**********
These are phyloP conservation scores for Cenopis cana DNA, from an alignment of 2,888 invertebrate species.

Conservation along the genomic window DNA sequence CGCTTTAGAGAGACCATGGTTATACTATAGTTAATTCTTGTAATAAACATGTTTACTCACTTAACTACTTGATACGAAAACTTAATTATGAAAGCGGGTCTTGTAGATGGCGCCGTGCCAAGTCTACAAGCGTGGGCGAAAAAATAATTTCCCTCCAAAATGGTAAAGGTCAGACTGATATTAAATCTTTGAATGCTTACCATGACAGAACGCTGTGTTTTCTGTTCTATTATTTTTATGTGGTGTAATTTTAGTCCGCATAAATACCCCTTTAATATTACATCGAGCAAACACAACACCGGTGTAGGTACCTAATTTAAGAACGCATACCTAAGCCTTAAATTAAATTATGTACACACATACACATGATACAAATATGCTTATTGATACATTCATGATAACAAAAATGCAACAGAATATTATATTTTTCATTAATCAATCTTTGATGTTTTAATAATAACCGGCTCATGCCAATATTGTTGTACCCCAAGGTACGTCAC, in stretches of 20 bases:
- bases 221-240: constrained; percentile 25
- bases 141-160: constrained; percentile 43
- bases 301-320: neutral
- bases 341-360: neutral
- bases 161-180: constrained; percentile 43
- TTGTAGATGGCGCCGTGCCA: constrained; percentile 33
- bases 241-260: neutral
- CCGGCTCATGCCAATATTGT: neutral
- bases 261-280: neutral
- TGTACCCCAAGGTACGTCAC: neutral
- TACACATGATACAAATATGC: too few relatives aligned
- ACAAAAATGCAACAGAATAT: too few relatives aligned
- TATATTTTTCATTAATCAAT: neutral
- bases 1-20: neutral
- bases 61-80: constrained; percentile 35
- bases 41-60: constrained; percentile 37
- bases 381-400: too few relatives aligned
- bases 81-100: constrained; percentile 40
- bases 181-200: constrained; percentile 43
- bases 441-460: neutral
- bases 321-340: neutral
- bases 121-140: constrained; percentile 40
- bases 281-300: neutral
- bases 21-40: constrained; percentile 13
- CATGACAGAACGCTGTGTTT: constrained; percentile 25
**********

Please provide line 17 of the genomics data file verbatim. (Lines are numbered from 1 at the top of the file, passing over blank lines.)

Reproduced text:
- bases 61-80: constrained; percentile 35